The 820-foot-long vessel, which called San Diego and Long Beach home during its nearly 35 years of service, deployed 17 times and steamed more than 1 million nautical miles, according to the Navy. Its final deployment ended last Christmas Eve when it pulled into San Diego Bay.
The decommissioning ceremony marked an end of a career for the ship that deployed on several humanitarian and peacekeeping missions over the years, including a role in Operation Iraqi Freedom and Operation Enduring Freedom after the Sept. 11, 2001, attacks.
“It’s a bittersweet day because it’s the end of the ship’s life, which is a pretty big deal in the Navy," Lieutenant Commander Charles Becker said. "It’s also sweet in a sense that people are moving on to their next job, wherever that may be around the world. So, you’re saying goodbye to old friends but also embarking on a new chapter in your life."
Hundreds of former crew members and Marines transported by the ship attended the decommissioning ceremony. The ship will now be towed to Pearl Harbor, Hawaii, where it will join the Navy's reserve fleet.
“This ship today, nearly 35 years later, after England delivered it to us looks just as good as it did 35 years ago when we returned back to the United States Navy,” said Rear Admiral Frank Ponds.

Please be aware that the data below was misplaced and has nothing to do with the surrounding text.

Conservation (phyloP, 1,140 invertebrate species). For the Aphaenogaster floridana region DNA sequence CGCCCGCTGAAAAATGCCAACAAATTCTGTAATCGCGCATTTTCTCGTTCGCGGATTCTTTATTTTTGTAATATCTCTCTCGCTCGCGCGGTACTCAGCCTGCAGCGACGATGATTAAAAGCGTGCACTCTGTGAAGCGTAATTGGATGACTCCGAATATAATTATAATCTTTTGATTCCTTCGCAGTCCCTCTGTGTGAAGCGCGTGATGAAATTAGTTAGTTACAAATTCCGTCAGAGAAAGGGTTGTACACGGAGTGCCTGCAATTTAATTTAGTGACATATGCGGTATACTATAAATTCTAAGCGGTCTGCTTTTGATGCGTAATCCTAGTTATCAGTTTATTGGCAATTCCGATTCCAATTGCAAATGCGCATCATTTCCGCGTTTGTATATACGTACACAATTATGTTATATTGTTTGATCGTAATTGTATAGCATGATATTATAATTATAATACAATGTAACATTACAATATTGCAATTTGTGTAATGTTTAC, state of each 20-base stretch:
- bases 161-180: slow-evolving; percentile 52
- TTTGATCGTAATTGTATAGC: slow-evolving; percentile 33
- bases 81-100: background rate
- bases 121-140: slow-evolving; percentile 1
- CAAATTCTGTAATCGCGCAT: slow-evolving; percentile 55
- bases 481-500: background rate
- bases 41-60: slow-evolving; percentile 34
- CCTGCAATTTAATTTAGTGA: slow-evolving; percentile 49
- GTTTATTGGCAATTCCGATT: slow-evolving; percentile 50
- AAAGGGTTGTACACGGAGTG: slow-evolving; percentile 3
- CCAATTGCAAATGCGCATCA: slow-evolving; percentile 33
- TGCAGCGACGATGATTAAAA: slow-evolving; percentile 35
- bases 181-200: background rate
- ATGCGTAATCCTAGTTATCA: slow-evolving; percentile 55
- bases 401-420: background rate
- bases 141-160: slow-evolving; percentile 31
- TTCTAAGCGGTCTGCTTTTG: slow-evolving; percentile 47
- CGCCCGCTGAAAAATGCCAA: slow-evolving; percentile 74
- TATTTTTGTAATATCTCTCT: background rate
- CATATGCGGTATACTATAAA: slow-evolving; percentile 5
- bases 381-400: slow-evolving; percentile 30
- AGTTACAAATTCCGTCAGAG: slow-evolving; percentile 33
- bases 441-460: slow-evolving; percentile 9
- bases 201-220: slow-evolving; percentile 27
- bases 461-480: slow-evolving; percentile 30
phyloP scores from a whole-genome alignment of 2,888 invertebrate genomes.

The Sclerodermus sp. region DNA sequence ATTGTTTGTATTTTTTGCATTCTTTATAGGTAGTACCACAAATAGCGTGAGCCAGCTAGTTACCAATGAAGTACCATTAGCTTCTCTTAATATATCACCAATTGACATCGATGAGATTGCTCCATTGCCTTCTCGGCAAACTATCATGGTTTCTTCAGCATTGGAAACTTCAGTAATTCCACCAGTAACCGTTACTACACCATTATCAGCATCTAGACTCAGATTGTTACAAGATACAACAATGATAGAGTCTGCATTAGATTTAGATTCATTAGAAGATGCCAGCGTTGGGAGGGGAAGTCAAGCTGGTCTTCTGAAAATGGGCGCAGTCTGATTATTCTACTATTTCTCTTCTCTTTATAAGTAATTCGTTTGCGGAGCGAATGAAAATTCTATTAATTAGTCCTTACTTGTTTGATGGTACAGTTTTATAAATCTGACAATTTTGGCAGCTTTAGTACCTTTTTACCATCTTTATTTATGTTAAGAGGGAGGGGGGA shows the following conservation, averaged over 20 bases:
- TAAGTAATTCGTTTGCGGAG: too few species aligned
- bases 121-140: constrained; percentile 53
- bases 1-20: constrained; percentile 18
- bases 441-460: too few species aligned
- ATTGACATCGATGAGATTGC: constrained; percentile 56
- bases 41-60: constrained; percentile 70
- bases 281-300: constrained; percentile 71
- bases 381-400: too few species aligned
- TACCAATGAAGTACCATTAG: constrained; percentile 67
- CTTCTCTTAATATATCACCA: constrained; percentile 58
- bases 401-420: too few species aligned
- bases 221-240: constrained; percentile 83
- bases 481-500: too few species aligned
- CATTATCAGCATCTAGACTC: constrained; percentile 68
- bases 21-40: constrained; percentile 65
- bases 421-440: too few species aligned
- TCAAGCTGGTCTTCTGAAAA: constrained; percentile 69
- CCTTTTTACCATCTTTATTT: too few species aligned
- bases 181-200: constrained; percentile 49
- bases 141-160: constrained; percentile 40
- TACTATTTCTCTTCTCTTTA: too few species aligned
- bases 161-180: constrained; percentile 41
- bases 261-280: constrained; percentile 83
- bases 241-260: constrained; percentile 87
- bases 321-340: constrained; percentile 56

He said the ship’s motto, "Peace through Power," is important to democracy.
“That doesn’t just happen by accident, or doesn’t happen by mistake. It is based on the crews that have taken care of this ship, the crews that have manned this ship, operated this ship and maintained this ship,” Ponds said.
He said that is all thanks to the hard work of each sailor and Marine who has spent time aboard the ship.
“You cannot broker the peace without the threat of power,” Ponds said.
“It’s a huge national asset," he said. "It’s how we protect our power and hopefully through that power we maintain peace.”
The Peleliu, named for a Pacific island where a bloody World War II battle took place, was commissioned May 3, 1980, in Pascagoula, Mississippi.
It's the last of the Navy's five Tarawa-class amphibious assault ships to be in service. The Navy began decommissioning that class of warship in 2005.
This year, the Navy is expected to replace them with America-class amphibious assault ships, which are designed to carry helicopters and other small aircraft that can help transport troops from ship to shore more easily.
“There’s a new one that just came out, that’s a similar class of ship...so, it’s basically being replaced at the same time," Becker said.